Dear Chris Pratt: I Didn’t Buy It

(Or, “I Didn’t Buy It, man. I just… you know?”)


Before the Jurassic World press tour, Chris Pratt posted an apology letter on Facebook for an offensive comment. Which offensive comment? Well

“I want to make a heartfelt apology for whatever it is I end up accidentally saying during the forthcoming ‪#‎JurassicWorld press tour,” Pratt began. “I hope you understand it was never my intention to offend anyone and I am truly sorry. I swear. I’m the nicest guy in the world. And I fully regret what I (accidentally will have) said in (the upcoming foreign and domestic) interview(s).”

It seems to suggest that offended people who protest celebrities are some kind of inevitability, and they’re irrational, when in fact there’s a very structured and time-honored ecosystem in place for ‘Dude says offensive thing X,’ and ‘Internet reacts.’

As Louie CK might’ve said five years ago, this anxiety is a white people problem. People who have become targets in an arena of their own creation. But this isn’t how we assuage that worry, by shifting the aggression onto offended minorities — that faceless, brownish mass that we’d be quick to draw with beady eyes and rabid, snapping jaws.

I love Jurassic World, and a big part of it was Chris Pratt. He’s incredibly charming — an inspired yet completely obvious pick for action superstar. His letter here isn’t offensive, and it’s barely worth mentioning (however many months after it was relevant, to begin with).

But it’s symptomatic of this whole Seinfeld ‘college students are too PC’ counter-counterculture bullshit that’ll only relegate certain comedians to the footnotes of history. The anti-political correctness brigade irritates with increasing intensity each day spent on Twitter, and while Pratt’s letter went a way to make both sides laugh at the utter absurdity of the whole thing, at some point we have to look back and get serious.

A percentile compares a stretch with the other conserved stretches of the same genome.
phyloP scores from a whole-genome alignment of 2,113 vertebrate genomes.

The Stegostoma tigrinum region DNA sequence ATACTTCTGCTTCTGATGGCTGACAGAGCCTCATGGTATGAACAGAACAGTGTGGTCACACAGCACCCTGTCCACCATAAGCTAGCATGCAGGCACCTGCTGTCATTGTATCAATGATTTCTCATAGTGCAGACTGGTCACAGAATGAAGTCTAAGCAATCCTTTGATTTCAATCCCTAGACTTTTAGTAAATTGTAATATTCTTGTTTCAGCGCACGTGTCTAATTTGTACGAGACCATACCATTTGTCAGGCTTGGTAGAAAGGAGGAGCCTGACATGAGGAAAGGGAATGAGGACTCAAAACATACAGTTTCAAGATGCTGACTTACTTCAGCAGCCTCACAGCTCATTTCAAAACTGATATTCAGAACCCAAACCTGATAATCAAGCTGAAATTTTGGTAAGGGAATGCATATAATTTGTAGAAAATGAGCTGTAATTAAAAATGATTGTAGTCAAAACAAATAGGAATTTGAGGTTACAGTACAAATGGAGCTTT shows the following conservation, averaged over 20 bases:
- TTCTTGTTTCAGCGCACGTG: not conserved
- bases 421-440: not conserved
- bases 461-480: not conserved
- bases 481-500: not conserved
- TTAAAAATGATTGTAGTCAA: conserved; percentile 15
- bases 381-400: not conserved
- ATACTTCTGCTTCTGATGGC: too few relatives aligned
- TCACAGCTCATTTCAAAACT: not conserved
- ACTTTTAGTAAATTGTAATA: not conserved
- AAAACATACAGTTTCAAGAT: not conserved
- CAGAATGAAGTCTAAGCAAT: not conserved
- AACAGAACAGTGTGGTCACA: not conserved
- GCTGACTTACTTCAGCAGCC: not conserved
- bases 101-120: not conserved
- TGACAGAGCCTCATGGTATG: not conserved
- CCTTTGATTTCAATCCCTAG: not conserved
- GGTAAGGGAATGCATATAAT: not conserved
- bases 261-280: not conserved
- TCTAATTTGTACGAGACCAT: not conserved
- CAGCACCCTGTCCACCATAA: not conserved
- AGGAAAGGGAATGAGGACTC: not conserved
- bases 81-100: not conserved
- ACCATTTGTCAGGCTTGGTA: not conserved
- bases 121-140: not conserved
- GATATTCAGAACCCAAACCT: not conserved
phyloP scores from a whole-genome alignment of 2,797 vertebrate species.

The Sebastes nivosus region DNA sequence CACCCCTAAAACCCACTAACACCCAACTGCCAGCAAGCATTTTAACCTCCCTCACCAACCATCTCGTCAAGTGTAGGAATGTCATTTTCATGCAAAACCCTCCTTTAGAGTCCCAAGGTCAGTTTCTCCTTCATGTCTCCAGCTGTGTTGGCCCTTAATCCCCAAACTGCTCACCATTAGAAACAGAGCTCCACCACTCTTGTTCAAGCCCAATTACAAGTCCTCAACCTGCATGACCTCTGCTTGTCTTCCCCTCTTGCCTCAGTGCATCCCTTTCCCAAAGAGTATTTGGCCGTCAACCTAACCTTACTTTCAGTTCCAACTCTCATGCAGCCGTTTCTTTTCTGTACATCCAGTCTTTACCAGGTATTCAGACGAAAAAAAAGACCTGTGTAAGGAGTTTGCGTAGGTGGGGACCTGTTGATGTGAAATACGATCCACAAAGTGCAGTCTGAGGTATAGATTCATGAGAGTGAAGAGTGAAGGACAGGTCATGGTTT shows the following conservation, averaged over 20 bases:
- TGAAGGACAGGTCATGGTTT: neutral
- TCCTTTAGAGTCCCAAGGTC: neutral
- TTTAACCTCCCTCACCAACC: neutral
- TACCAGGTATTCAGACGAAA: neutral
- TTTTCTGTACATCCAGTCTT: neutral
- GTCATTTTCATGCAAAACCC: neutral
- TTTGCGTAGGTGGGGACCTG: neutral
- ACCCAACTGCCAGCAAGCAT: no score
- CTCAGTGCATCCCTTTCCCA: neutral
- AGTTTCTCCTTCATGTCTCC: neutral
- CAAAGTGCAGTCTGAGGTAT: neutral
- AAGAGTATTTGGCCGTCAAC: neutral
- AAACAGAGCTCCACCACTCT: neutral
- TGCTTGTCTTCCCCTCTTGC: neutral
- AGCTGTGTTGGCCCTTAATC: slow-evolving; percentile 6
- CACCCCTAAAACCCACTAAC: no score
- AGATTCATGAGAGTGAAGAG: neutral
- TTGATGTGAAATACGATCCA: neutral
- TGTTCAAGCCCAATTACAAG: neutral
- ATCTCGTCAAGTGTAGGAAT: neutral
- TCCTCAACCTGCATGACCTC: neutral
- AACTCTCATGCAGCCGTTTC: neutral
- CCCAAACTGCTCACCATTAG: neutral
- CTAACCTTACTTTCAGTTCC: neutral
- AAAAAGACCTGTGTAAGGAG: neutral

Let’s remember that everybody who’s ever been fired from a TV show and probably didn’t deserve it — did deserve something. Accountability will become more and more important as our war for equality continues to rage on, as Americans want to see themselves and their stories shown in the media they and pursuant generations consume. If straight white guys (like Chris Pratt, I suppose) continue to hold the mic, it doesn’t matter what they say, offensive or benign — they are the master control units.

So when they do say something that alienates a section of the population, as demarcated by shitty invisible lines they didn’t sign up for, it’s important that it at least starts a conversation. I know it sounds like a prickly, awkward conversation, but these are the conversations this city deserves. “Kids these days get offended by everything!” They’re probably more sensitive than would be ideal, but taking offense to something is a complex matter. Better to keep listening.

If you’re confused, this stopped being about Chris Pratt a long time ago.


Alright, ladies, alright! I swear I don’t even know what a GamerGate is!

For a final complaint, I don’t want to hear about Indiana Jones 5. Everybody, it’s time for the quiet game. Much as he’s a perfect fit, and Indiana Jones is great (along with Sergio Leone, those movies represent the best argument the Nolan camp has in the Keanu Reeves film vs. digital debate — color and texture both), I resent that Jurassic World is just an elaborate demo reel for Indiana Jones 5. For most people, Jurassic Park isn’t a fulltime love, and that’ll be evident when the #3 highest grossing movie of all time is only such a thing for half a year when Star Wars: The Force Awakens comes out this December.

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